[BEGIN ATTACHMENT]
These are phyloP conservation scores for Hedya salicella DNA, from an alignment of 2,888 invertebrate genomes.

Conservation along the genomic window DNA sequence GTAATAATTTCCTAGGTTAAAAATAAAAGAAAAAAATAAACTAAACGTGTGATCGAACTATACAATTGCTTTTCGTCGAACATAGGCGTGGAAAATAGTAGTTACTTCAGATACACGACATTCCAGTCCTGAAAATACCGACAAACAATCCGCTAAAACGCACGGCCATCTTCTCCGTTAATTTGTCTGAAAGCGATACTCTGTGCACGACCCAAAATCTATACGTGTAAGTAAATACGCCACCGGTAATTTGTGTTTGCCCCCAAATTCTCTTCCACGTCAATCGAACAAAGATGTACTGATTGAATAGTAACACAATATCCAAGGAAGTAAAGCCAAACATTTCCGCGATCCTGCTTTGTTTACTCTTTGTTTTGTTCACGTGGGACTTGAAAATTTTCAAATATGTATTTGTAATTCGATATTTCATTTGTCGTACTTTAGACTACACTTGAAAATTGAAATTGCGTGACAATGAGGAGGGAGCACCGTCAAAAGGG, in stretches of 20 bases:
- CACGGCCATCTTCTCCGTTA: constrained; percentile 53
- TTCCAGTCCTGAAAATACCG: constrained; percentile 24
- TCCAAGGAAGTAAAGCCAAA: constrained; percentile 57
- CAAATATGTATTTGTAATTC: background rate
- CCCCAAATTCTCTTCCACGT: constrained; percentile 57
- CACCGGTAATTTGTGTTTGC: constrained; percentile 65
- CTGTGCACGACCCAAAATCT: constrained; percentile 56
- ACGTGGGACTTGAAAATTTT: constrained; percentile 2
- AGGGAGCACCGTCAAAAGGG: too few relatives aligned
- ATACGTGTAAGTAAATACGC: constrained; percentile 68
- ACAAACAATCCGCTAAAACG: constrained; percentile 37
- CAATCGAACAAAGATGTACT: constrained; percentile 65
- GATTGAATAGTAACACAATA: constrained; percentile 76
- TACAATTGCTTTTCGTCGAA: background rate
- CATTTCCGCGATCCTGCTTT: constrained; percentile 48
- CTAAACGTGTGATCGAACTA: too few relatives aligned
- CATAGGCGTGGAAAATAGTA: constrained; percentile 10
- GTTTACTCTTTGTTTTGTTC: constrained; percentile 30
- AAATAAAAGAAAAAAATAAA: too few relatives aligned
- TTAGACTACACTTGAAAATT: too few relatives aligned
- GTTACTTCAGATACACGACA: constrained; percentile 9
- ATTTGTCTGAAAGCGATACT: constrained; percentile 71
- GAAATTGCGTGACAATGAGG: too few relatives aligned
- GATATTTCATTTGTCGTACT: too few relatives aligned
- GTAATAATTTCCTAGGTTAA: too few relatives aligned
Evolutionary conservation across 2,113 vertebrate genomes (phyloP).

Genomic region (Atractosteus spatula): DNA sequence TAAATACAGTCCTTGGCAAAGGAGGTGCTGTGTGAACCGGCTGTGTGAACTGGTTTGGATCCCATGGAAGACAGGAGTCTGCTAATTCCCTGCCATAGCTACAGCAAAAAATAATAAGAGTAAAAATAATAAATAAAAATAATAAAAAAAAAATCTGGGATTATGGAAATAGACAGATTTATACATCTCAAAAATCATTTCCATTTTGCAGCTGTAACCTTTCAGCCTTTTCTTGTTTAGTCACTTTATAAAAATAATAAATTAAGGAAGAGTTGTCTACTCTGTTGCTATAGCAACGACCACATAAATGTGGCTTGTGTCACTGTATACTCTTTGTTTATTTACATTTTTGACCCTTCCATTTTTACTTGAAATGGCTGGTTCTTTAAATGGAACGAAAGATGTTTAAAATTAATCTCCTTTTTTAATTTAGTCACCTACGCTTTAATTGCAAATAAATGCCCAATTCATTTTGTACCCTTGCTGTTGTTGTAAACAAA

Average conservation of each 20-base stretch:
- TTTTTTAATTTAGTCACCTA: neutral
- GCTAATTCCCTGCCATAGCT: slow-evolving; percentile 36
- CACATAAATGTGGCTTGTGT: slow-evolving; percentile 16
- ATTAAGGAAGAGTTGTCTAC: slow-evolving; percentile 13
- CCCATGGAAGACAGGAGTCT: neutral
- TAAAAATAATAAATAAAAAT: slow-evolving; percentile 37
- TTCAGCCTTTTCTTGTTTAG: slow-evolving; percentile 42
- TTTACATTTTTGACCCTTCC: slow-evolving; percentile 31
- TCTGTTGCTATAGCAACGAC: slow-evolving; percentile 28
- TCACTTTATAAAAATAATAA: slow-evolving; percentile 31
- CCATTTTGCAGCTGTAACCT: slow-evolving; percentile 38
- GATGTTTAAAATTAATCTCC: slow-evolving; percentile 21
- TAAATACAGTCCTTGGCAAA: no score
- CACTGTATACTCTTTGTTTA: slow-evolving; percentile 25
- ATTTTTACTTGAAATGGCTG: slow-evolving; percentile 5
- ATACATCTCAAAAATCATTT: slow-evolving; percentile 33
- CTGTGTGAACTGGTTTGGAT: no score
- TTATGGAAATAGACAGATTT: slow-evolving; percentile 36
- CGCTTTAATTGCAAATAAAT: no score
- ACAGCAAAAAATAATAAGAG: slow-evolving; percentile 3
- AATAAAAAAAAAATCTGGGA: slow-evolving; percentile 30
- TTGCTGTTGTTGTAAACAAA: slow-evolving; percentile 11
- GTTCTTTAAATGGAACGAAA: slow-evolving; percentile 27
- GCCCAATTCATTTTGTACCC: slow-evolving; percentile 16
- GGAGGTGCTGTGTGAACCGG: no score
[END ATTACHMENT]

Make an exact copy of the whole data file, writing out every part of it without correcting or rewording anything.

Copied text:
These are phyloP conservation scores for Hedya salicella DNA, from an alignment of 2,888 invertebrate genomes.

Conservation along the genomic window DNA sequence GTAATAATTTCCTAGGTTAAAAATAAAAGAAAAAAATAAACTAAACGTGTGATCGAACTATACAATTGCTTTTCGTCGAACATAGGCGTGGAAAATAGTAGTTACTTCAGATACACGACATTCCAGTCCTGAAAATACCGACAAACAATCCGCTAAAACGCACGGCCATCTTCTCCGTTAATTTGTCTGAAAGCGATACTCTGTGCACGACCCAAAATCTATACGTGTAAGTAAATACGCCACCGGTAATTTGTGTTTGCCCCCAAATTCTCTTCCACGTCAATCGAACAAAGATGTACTGATTGAATAGTAACACAATATCCAAGGAAGTAAAGCCAAACATTTCCGCGATCCTGCTTTGTTTACTCTTTGTTTTGTTCACGTGGGACTTGAAAATTTTCAAATATGTATTTGTAATTCGATATTTCATTTGTCGTACTTTAGACTACACTTGAAAATTGAAATTGCGTGACAATGAGGAGGGAGCACCGTCAAAAGGG, in stretches of 20 bases:
- CACGGCCATCTTCTCCGTTA: constrained; percentile 53
- TTCCAGTCCTGAAAATACCG: constrained; percentile 24
- TCCAAGGAAGTAAAGCCAAA: constrained; percentile 57
- CAAATATGTATTTGTAATTC: background rate
- CCCCAAATTCTCTTCCACGT: constrained; percentile 57
- CACCGGTAATTTGTGTTTGC: constrained; percentile 65
- CTGTGCACGACCCAAAATCT: constrained; percentile 56
- ACGTGGGACTTGAAAATTTT: constrained; percentile 2
- AGGGAGCACCGTCAAAAGGG: too few relatives aligned
- ATACGTGTAAGTAAATACGC: constrained; percentile 68
- ACAAACAATCCGCTAAAACG: constrained; percentile 37
- CAATCGAACAAAGATGTACT: constrained; percentile 65
- GATTGAATAGTAACACAATA: constrained; percentile 76
- TACAATTGCTTTTCGTCGAA: background rate
- CATTTCCGCGATCCTGCTTT: constrained; percentile 48
- CTAAACGTGTGATCGAACTA: too few relatives aligned
- CATAGGCGTGGAAAATAGTA: constrained; percentile 10
- GTTTACTCTTTGTTTTGTTC: constrained; percentile 30
- AAATAAAAGAAAAAAATAAA: too few relatives aligned
- TTAGACTACACTTGAAAATT: too few relatives aligned
- GTTACTTCAGATACACGACA: constrained; percentile 9
- ATTTGTCTGAAAGCGATACT: constrained; percentile 71
- GAAATTGCGTGACAATGAGG: too few relatives aligned
- GATATTTCATTTGTCGTACT: too few relatives aligned
- GTAATAATTTCCTAGGTTAA: too few relatives aligned
Evolutionary conservation across 2,113 vertebrate genomes (phyloP).

Genomic region (Atractosteus spatula): DNA sequence TAAATACAGTCCTTGGCAAAGGAGGTGCTGTGTGAACCGGCTGTGTGAACTGGTTTGGATCCCATGGAAGACAGGAGTCTGCTAATTCCCTGCCATAGCTACAGCAAAAAATAATAAGAGTAAAAATAATAAATAAAAATAATAAAAAAAAAATCTGGGATTATGGAAATAGACAGATTTATACATCTCAAAAATCATTTCCATTTTGCAGCTGTAACCTTTCAGCCTTTTCTTGTTTAGTCACTTTATAAAAATAATAAATTAAGGAAGAGTTGTCTACTCTGTTGCTATAGCAACGACCACATAAATGTGGCTTGTGTCACTGTATACTCTTTGTTTATTTACATTTTTGACCCTTCCATTTTTACTTGAAATGGCTGGTTCTTTAAATGGAACGAAAGATGTTTAAAATTAATCTCCTTTTTTAATTTAGTCACCTACGCTTTAATTGCAAATAAATGCCCAATTCATTTTGTACCCTTGCTGTTGTTGTAAACAAA

Average conservation of each 20-base stretch:
- TTTTTTAATTTAGTCACCTA: neutral
- GCTAATTCCCTGCCATAGCT: slow-evolving; percentile 36
- CACATAAATGTGGCTTGTGT: slow-evolving; percentile 16
- ATTAAGGAAGAGTTGTCTAC: slow-evolving; percentile 13
- CCCATGGAAGACAGGAGTCT: neutral
- TAAAAATAATAAATAAAAAT: slow-evolving; percentile 37
- TTCAGCCTTTTCTTGTTTAG: slow-evolving; percentile 42
- TTTACATTTTTGACCCTTCC: slow-evolving; percentile 31
- TCTGTTGCTATAGCAACGAC: slow-evolving; percentile 28
- TCACTTTATAAAAATAATAA: slow-evolving; percentile 31
- CCATTTTGCAGCTGTAACCT: slow-evolving; percentile 38
- GATGTTTAAAATTAATCTCC: slow-evolving; percentile 21
- TAAATACAGTCCTTGGCAAA: no score
- CACTGTATACTCTTTGTTTA: slow-evolving; percentile 25
- ATTTTTACTTGAAATGGCTG: slow-evolving; percentile 5
- ATACATCTCAAAAATCATTT: slow-evolving; percentile 33
- CTGTGTGAACTGGTTTGGAT: no score
- TTATGGAAATAGACAGATTT: slow-evolving; percentile 36
- CGCTTTAATTGCAAATAAAT: no score
- ACAGCAAAAAATAATAAGAG: slow-evolving; percentile 3
- AATAAAAAAAAAATCTGGGA: slow-evolving; percentile 30
- TTGCTGTTGTTGTAAACAAA: slow-evolving; percentile 11
- GTTCTTTAAATGGAACGAAA: slow-evolving; percentile 27
- GCCCAATTCATTTTGTACCC: slow-evolving; percentile 16
- GGAGGTGCTGTGTGAACCGG: no score